Hampshire added, “We at will continue to educate students on managing their student debt and look forward to working with the Consumer Financial Protection Bureau to help improve the lives of America’s student debtors.”

###—An online platform that builds capacity of social enterprises by matching them to college students and graduates, who perform skill-based projects and are rewarded student loan pay through crowd-funding of sponsors. For more information on, please visit or follow along on Facebook and Twitter.

Helping those who give back, pay back: MBA Student Uses Skills to Support Social Enterprise

Posted by | Chelle | August 29, 2011 | No Comments

Hello There Everyone!

I’m so excited to share with you this update from our Summer Change Agent, CMU’s Tepper School of Business student Jason Doran. We can’t wait to see the economic ripple effect of your work in our community. Way to go Jason!  Keep up the great work.

Hollymead Capital is an exciting new kind of investment firm that pairs both private investment dollars and with government funding to build community-based social enterprises.  The enterprises on which the firm is focused address fundamental social needs in: Food, Energy, Housing, Health, and the Environment.   Hollymead works with Non-profits, Governments, Associations, For-profit enterprises, and Foundations.

Similar to a private equity firm, the firm pools private investment dollars from investors and seeks to develop, manage and successfully transfer ownership of the enterprises in which they invest.  But the firm differs primarily in two ways.  First, the exit strategy is not IPO or selling the firm off, rather it seeks to develop the enterprise until it is able to stand on its own, support its own management team and continue to grow and achieve success into the future.   Second, the firm co-funds its investments with government dollars, which are supplied by local and state government programs designed to develop regional community social enterprises.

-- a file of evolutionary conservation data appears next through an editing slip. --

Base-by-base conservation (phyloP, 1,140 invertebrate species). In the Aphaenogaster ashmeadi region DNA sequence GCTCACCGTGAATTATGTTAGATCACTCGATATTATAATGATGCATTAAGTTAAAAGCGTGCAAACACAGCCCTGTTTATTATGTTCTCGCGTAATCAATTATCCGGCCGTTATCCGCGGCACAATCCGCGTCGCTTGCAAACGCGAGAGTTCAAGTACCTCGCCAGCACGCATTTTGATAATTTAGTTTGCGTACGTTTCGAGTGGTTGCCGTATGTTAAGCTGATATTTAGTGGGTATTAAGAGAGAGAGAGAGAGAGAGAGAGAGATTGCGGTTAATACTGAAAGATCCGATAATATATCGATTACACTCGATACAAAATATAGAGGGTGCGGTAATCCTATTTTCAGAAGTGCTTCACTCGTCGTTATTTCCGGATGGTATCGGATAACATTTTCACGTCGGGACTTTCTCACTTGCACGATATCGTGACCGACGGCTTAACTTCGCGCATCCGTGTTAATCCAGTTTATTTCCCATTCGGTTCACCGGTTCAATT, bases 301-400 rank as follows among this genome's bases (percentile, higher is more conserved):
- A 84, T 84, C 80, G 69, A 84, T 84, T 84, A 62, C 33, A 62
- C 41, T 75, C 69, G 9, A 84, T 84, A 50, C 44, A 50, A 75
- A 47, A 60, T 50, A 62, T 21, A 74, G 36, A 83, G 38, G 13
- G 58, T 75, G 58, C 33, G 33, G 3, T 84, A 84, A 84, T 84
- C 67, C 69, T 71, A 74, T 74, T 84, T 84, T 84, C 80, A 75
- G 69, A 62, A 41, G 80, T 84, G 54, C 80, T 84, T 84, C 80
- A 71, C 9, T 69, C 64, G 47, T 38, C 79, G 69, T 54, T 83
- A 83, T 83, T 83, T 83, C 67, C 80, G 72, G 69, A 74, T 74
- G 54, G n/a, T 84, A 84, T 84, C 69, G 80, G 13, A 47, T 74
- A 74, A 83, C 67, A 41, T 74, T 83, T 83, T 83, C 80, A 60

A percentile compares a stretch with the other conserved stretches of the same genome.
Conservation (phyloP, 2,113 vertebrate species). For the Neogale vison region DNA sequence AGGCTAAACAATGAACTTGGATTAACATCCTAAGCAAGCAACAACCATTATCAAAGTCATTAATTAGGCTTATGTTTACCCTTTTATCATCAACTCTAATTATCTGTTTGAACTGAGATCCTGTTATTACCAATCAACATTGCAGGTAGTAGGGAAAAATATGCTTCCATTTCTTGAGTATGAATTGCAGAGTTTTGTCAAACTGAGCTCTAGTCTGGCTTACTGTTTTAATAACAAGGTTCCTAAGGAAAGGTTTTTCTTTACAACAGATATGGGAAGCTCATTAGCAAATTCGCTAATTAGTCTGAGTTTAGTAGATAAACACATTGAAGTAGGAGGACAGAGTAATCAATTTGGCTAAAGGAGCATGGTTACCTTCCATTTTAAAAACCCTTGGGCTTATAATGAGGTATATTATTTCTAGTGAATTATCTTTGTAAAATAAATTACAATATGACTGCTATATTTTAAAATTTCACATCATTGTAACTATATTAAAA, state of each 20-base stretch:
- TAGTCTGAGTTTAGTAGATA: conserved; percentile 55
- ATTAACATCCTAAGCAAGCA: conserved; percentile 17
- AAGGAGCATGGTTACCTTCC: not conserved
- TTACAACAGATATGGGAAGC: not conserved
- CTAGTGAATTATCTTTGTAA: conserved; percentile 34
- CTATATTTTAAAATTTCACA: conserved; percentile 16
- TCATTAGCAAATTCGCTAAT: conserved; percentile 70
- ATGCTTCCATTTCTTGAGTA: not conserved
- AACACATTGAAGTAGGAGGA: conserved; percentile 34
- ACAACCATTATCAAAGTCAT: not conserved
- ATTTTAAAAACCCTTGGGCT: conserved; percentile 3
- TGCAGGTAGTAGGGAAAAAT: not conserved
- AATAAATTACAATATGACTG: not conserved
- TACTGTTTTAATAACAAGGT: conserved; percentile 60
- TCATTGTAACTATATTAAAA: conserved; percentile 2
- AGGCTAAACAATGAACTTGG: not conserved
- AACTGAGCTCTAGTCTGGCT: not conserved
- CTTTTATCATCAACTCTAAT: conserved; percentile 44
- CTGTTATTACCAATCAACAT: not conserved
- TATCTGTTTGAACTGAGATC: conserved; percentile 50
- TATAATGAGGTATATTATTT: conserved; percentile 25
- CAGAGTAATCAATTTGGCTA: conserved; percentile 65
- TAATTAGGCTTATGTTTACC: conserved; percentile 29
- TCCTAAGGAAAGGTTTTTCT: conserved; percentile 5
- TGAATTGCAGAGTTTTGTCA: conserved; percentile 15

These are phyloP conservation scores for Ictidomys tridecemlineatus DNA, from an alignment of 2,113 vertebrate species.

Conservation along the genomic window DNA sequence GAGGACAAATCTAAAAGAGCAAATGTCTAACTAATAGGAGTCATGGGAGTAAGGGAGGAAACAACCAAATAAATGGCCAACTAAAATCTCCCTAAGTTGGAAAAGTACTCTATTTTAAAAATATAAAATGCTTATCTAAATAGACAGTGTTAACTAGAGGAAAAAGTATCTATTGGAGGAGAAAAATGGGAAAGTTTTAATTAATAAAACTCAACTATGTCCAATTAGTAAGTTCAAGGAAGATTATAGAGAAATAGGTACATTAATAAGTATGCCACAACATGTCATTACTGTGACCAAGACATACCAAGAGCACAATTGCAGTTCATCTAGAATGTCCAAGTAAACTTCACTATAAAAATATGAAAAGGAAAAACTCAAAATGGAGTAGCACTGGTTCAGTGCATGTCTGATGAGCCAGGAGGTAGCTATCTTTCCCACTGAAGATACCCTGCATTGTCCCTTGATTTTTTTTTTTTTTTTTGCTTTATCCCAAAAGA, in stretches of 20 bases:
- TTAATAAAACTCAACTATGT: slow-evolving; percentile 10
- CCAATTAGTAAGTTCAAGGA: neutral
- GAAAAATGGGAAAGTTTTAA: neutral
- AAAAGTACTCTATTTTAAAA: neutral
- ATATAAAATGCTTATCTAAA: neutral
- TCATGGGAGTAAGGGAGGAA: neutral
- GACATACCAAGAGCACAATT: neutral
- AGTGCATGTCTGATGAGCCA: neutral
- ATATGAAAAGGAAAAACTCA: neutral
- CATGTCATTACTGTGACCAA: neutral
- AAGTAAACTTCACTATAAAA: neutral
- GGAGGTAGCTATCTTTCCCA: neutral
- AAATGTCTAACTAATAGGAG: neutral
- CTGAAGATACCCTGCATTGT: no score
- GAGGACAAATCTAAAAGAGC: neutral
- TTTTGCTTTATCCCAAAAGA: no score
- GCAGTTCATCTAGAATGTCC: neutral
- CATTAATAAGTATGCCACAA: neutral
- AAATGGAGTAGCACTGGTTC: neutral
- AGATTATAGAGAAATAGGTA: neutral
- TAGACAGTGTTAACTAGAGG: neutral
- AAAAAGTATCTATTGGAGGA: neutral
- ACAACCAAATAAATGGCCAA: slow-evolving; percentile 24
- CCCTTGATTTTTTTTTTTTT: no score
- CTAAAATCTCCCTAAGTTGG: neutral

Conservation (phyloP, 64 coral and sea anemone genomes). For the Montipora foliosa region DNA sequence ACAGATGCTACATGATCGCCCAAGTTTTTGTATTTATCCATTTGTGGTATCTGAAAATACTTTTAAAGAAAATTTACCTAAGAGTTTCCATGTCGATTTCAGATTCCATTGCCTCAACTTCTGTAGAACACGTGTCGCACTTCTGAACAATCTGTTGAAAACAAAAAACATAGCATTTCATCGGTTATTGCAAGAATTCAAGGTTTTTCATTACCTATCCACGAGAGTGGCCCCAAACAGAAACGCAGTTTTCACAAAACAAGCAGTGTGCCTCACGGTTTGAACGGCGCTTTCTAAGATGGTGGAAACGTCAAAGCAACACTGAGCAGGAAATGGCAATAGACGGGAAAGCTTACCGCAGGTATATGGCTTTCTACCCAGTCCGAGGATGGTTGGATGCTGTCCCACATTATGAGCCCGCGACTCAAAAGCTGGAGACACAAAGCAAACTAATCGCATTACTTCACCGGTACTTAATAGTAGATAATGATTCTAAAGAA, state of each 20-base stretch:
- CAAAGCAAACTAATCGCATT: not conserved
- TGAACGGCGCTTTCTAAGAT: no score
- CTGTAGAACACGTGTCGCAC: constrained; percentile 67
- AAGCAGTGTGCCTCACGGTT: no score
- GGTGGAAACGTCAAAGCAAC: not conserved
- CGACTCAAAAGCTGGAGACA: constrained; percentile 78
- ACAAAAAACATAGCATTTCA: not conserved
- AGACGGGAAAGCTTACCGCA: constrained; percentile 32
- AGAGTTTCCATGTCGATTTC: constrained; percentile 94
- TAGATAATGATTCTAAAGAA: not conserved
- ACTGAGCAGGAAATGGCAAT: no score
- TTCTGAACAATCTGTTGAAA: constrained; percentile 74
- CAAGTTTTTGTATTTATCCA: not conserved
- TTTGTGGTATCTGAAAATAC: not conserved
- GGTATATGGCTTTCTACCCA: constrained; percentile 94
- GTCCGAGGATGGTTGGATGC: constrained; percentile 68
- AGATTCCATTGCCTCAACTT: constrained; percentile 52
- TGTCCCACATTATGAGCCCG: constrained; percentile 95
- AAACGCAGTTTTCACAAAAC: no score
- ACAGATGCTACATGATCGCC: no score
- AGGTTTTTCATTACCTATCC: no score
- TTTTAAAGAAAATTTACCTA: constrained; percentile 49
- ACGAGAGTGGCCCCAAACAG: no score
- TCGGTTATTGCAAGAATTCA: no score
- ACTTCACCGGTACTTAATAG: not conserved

The Hollymead business model is the first investment firm to actively co-invest public and private dollars in enterprises, while at the same time offering private investors attractive investment opportunities.  At this time, the firm is focused on the greater Pittsburgh.

Hollymead’s first venture, Republic Food Enterprise Center, is essentially a food-processing plant and kitchen tha

t sources raw materials from local farmers and then creates finished food goods for distribution through retail channels, including regionally-located grocery stores and gas stations.

My contacts at Hollymead have both been directors, and they have been great to work with.

First venture is personally relevant to me

As someone who values locally produced food for its environmental and economic bene

fits, I am especially happy to helping Hollymead with their first venture.   Specifically, I am building a financial model that the firm will use to forecast earnings and investment returns based on expected sales and costs figures.  It has so far been an amazing opportunity to learn about a new kind of business and first-of-its-kind investment model.


SponsorChange gives us experienced business professionals the opportunity to give back to our communities by using our business skills.  It feels good to know that our business skills can be used to develop not only economically sustainable businesses but also socially-responsible, community-focused businesses that improve the lives of people in under-served local economies.  Overall, I think SponsorChange gives us business guys the ability to affect the kind in underserved communities and economies that we otherwise would not be able to.